2013-03-01 / Community

City Ends Debris Burning

The City has suspended the burning of trees and other debris from Hurricane Sandy after repeated problems with smoke and high air pollution levels.

This debris was being burned at Floyd Bennett Field in Brooklyn.

In December, the NYC Department of Environmental Protection (DEP) allowed the U.S. Army Corps of Engineers to conduct open-air burning even though there is a state ban on the process.

The NYS Department of Environmental Conservation (DEC) advised at the time that it would not enforce the ban for this operation.

“The Army Corps, DEC, and DEP all acted in the interest of expedience, without due consideration for public health and safety,” said Joel Kupferman, Esq., the New York Environmental Law and Justice Project’s executive director in a media release.

The incineration process was set to continue into April but operations ceased on February 14th due to high smoke and pollution levels detected in the air.

The DEP and DEC requested that the U.S. Army Corps of Engineers look into options that do not include burning, such as chipping the wood and using it for mulch.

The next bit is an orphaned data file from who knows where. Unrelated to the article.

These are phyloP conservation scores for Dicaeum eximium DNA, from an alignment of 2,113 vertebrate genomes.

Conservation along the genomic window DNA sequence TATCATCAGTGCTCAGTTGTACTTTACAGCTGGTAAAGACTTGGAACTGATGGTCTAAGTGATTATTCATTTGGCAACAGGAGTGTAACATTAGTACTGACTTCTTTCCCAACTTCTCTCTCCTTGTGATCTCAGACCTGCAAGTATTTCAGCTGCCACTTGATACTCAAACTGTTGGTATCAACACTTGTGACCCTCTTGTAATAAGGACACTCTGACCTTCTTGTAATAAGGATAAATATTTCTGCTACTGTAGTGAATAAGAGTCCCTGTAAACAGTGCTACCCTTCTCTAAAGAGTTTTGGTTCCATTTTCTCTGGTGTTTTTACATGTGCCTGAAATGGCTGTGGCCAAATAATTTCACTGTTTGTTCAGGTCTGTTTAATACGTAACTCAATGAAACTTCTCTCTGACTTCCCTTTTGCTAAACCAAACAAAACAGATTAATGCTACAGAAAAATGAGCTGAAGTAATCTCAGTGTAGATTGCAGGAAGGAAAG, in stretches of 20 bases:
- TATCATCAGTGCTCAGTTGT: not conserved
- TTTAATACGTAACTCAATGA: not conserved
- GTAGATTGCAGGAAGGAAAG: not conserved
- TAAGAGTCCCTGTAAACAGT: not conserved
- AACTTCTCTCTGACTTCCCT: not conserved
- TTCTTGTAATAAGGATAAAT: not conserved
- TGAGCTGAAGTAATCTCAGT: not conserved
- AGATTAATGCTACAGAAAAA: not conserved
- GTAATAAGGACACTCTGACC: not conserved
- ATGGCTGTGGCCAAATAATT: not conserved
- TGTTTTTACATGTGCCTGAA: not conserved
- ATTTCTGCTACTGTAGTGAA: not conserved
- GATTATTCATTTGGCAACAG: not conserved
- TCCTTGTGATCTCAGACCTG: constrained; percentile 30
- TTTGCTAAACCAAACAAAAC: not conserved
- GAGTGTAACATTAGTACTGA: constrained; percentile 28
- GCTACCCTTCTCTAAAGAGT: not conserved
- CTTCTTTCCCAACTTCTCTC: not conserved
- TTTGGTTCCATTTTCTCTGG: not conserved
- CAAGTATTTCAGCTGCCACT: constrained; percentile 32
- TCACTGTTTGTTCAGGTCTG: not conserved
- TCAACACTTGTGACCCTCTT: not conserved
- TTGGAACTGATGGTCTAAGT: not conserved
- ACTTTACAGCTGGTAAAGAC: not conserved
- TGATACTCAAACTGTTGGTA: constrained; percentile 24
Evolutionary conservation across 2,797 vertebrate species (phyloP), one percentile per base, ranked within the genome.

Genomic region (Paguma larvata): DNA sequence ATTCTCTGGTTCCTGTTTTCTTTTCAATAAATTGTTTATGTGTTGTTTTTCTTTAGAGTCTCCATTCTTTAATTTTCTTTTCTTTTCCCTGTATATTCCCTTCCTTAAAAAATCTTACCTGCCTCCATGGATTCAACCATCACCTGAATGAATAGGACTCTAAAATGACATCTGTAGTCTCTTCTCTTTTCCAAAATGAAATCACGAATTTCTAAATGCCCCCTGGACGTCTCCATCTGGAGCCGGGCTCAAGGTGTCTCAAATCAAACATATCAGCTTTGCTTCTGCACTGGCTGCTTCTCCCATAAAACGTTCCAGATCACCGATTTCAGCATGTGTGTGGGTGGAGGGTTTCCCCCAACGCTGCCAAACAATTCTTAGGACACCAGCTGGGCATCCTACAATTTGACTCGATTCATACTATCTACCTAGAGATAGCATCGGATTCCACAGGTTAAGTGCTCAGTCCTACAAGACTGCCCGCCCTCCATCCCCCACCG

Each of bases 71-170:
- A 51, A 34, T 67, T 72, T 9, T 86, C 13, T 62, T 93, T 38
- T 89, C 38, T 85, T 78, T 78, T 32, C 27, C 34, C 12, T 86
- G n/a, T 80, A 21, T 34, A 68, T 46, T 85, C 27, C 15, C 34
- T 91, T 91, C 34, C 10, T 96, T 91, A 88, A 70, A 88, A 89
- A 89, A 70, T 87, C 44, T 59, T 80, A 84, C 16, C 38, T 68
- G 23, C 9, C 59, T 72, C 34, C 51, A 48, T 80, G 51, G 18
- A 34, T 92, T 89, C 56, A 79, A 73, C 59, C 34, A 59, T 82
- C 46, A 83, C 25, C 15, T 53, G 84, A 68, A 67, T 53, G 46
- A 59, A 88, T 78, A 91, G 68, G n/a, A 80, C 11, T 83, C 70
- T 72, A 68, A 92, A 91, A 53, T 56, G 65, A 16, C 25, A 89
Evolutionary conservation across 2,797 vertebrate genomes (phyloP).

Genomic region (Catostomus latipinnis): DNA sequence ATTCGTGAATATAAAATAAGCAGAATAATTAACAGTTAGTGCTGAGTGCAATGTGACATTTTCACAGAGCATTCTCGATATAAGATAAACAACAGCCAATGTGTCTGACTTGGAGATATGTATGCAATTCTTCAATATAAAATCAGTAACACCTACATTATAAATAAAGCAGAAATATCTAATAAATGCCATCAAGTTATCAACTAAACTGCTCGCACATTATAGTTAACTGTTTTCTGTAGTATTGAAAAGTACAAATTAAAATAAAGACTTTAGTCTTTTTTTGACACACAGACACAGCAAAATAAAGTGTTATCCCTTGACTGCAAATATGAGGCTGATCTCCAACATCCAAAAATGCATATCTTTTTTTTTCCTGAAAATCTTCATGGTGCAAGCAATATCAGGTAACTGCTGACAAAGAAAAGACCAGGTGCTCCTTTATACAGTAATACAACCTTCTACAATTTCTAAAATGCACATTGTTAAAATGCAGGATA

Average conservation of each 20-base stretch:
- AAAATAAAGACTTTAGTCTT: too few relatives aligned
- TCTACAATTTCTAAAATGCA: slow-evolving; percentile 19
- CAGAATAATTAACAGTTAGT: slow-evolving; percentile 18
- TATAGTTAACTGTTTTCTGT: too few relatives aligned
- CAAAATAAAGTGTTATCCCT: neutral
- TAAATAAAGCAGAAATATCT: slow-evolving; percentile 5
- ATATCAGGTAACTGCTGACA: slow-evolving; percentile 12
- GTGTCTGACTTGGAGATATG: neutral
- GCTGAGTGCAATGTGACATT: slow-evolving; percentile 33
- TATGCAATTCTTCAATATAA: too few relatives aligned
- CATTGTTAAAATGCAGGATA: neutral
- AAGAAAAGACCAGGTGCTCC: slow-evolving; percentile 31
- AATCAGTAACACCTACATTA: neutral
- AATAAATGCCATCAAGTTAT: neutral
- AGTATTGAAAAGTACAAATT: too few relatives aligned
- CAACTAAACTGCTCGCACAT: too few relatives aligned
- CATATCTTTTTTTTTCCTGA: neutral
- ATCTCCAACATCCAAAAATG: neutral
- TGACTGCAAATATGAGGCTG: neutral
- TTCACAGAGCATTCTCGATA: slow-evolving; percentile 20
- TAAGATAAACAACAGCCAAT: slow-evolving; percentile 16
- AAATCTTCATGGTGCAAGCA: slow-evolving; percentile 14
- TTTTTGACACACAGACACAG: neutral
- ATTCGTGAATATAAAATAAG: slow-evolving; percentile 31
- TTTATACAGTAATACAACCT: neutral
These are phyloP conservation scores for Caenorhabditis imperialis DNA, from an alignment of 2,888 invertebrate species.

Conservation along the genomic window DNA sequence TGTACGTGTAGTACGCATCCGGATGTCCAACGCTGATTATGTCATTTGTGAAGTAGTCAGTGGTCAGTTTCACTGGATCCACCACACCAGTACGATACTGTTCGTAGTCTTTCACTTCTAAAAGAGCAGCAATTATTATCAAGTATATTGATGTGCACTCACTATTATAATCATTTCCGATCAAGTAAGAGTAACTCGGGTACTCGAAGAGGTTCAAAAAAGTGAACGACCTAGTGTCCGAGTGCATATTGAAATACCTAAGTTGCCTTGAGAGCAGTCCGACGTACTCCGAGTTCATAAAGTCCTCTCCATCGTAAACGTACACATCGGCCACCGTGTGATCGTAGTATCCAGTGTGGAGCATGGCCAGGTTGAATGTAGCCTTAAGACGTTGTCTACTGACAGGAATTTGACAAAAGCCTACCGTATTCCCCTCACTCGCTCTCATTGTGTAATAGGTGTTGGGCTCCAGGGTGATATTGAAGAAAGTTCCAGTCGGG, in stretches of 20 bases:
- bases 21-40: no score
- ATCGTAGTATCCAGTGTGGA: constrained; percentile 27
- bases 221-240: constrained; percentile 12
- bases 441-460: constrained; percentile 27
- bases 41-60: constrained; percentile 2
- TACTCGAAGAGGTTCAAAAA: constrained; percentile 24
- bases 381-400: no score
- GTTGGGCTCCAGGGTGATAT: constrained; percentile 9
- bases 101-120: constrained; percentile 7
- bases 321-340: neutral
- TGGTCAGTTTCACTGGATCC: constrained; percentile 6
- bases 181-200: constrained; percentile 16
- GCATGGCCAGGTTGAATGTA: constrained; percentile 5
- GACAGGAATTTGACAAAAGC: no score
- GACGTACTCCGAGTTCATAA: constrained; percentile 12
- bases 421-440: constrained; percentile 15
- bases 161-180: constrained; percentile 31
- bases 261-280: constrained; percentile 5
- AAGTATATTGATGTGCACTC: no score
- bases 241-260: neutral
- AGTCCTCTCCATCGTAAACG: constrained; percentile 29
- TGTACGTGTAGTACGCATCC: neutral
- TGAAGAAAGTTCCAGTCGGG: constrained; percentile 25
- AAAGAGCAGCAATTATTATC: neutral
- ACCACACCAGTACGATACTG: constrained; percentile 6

The U.S. Environmental Protection Agency (EPA) set up air monitors and found that the open air burners exceeded health-based national ambient air quality standards for fine particulate matter on five different days between December 28th and February 7th.

“These air curtain burners are little more than dumpsters with fans. The city officials wanted to believe they would work, despite evidence to the contrary, and the Army Corps didn’t want to change its practices. We hope that a lesson has been learned here,” said Laura Haight, a senior environmental associate with NYELJP.

NYELJP, along with the American Lung Association of the Northeast, the New York Public Interest Research Group (NYPIRG), and the Sierra Club Atlantic Chapter wrote a letter to the DEP asking them to halt the operation and switch to other methods.

EPA was praised for conducting air monitoring in the area.

“EPA’s efforts to keep the public informed about the burning operations at Floyd Bennett Field, monitor their impact on air quality, and make all data public stands in stark contrast to the DEP,” Kupferman said.

“We’ve had to send multiple Freedom of Information Act requests to access DEP’s monitoring data, and still have not received most of it.”

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